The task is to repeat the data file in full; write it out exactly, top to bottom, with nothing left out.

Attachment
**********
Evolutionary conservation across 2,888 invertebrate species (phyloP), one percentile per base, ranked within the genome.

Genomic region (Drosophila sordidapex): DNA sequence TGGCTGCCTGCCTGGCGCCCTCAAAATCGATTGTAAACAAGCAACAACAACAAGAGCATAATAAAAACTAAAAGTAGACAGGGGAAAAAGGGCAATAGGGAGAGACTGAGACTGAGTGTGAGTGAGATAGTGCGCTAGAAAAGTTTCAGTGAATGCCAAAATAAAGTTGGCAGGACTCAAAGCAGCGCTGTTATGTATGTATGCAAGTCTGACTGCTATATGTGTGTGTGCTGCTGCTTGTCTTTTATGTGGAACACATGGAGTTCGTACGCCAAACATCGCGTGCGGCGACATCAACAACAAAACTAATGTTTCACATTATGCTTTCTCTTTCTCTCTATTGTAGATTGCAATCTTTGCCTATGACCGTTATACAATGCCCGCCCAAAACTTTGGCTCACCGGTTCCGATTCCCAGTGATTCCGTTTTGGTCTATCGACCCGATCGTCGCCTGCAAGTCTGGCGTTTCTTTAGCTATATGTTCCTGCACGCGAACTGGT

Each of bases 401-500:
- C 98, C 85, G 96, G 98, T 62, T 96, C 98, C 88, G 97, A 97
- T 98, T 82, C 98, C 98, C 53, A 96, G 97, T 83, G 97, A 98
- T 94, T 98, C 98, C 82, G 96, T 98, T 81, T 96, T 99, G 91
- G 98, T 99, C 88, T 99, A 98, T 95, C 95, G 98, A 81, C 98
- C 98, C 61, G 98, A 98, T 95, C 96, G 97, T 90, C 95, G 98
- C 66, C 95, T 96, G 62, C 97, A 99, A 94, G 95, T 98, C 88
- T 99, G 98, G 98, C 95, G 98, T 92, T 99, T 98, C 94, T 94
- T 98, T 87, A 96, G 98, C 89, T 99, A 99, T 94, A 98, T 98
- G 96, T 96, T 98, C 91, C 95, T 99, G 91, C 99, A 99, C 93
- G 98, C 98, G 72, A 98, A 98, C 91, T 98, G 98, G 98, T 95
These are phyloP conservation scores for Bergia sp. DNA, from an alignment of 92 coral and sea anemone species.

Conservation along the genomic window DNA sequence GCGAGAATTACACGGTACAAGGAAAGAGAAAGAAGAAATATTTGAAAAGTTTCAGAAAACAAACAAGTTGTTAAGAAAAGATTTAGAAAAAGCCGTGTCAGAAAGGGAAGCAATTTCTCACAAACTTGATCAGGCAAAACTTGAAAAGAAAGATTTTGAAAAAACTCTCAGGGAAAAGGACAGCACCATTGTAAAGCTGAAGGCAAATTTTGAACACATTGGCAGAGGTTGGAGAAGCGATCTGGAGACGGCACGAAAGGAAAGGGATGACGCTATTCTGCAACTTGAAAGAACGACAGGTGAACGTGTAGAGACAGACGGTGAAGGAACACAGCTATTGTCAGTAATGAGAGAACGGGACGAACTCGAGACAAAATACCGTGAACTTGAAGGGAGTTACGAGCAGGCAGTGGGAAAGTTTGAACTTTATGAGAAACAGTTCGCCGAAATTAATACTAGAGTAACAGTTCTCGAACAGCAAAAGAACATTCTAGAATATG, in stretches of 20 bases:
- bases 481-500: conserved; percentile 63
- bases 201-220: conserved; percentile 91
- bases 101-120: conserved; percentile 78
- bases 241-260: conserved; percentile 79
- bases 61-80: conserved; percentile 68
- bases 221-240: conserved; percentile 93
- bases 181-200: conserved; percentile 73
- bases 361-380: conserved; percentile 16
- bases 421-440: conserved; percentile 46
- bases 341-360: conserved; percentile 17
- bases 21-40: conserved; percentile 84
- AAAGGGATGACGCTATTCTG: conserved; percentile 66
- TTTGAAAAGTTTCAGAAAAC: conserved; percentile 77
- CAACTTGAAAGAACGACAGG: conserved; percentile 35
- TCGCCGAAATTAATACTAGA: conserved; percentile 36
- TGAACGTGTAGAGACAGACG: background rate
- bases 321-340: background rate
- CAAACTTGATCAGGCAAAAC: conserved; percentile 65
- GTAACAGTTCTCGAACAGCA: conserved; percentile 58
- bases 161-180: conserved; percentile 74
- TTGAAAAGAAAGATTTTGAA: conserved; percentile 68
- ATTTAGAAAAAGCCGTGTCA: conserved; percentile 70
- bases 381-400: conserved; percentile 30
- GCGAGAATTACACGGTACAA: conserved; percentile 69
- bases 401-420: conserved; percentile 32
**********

Evolutionary conservation across 2,888 invertebrate species (phyloP), one percentile per base, ranked within the genome.

Genomic region (Drosophila sordidapex): DNA sequence TGGCTGCCTGCCTGGCGCCCTCAAAATCGATTGTAAACAAGCAACAACAACAAGAGCATAATAAAAACTAAAAGTAGACAGGGGAAAAAGGGCAATAGGGAGAGACTGAGACTGAGTGTGAGTGAGATAGTGCGCTAGAAAAGTTTCAGTGAATGCCAAAATAAAGTTGGCAGGACTCAAAGCAGCGCTGTTATGTATGTATGCAAGTCTGACTGCTATATGTGTGTGTGCTGCTGCTTGTCTTTTATGTGGAACACATGGAGTTCGTACGCCAAACATCGCGTGCGGCGACATCAACAACAAAACTAATGTTTCACATTATGCTTTCTCTTTCTCTCTATTGTAGATTGCAATCTTTGCCTATGACCGTTATACAATGCCCGCCCAAAACTTTGGCTCACCGGTTCCGATTCCCAGTGATTCCGTTTTGGTCTATCGACCCGATCGTCGCCTGCAAGTCTGGCGTTTCTTTAGCTATATGTTCCTGCACGCGAACTGGT

Each of bases 401-500:
- C 98, C 85, G 96, G 98, T 62, T 96, C 98, C 88, G 97, A 97
- T 98, T 82, C 98, C 98, C 53, A 96, G 97, T 83, G 97, A 98
- T 94, T 98, C 98, C 82, G 96, T 98, T 81, T 96, T 99, G 91
- G 98, T 99, C 88, T 99, A 98, T 95, C 95, G 98, A 81, C 98
- C 98, C 61, G 98, A 98, T 95, C 96, G 97, T 90, C 95, G 98
- C 66, C 95, T 96, G 62, C 97, A 99, A 94, G 95, T 98, C 88
- T 99, G 98, G 98, C 95, G 98, T 92, T 99, T 98, C 94, T 94
- T 98, T 87, A 96, G 98, C 89, T 99, A 99, T 94, A 98, T 98
- G 96, T 96, T 98, C 91, C 95, T 99, G 91, C 99, A 99, C 93
- G 98, C 98, G 72, A 98, A 98, C 91, T 98, G 98, G 98, T 95
These are phyloP conservation scores for Bergia sp. DNA, from an alignment of 92 coral and sea anemone species.

Conservation along the genomic window DNA sequence GCGAGAATTACACGGTACAAGGAAAGAGAAAGAAGAAATATTTGAAAAGTTTCAGAAAACAAACAAGTTGTTAAGAAAAGATTTAGAAAAAGCCGTGTCAGAAAGGGAAGCAATTTCTCACAAACTTGATCAGGCAAAACTTGAAAAGAAAGATTTTGAAAAAACTCTCAGGGAAAAGGACAGCACCATTGTAAAGCTGAAGGCAAATTTTGAACACATTGGCAGAGGTTGGAGAAGCGATCTGGAGACGGCACGAAAGGAAAGGGATGACGCTATTCTGCAACTTGAAAGAACGACAGGTGAACGTGTAGAGACAGACGGTGAAGGAACACAGCTATTGTCAGTAATGAGAGAACGGGACGAACTCGAGACAAAATACCGTGAACTTGAAGGGAGTTACGAGCAGGCAGTGGGAAAGTTTGAACTTTATGAGAAACAGTTCGCCGAAATTAATACTAGAGTAACAGTTCTCGAACAGCAAAAGAACATTCTAGAATATG, in stretches of 20 bases:
- bases 481-500: conserved; percentile 63
- bases 201-220: conserved; percentile 91
- bases 101-120: conserved; percentile 78
- bases 241-260: conserved; percentile 79
- bases 61-80: conserved; percentile 68
- bases 221-240: conserved; percentile 93
- bases 181-200: conserved; percentile 73
- bases 361-380: conserved; percentile 16
- bases 421-440: conserved; percentile 46
- bases 341-360: conserved; percentile 17
- bases 21-40: conserved; percentile 84
- AAAGGGATGACGCTATTCTG: conserved; percentile 66
- TTTGAAAAGTTTCAGAAAAC: conserved; percentile 77
- CAACTTGAAAGAACGACAGG: conserved; percentile 35
- TCGCCGAAATTAATACTAGA: conserved; percentile 36
- TGAACGTGTAGAGACAGACG: background rate
- bases 321-340: background rate
- CAAACTTGATCAGGCAAAAC: conserved; percentile 65
- GTAACAGTTCTCGAACAGCA: conserved; percentile 58
- bases 161-180: conserved; percentile 74
- TTGAAAAGAAAGATTTTGAA: conserved; percentile 68
- ATTTAGAAAAAGCCGTGTCA: conserved; percentile 70
- bases 381-400: conserved; percentile 30
- GCGAGAATTACACGGTACAA: conserved; percentile 69
- bases 401-420: conserved; percentile 32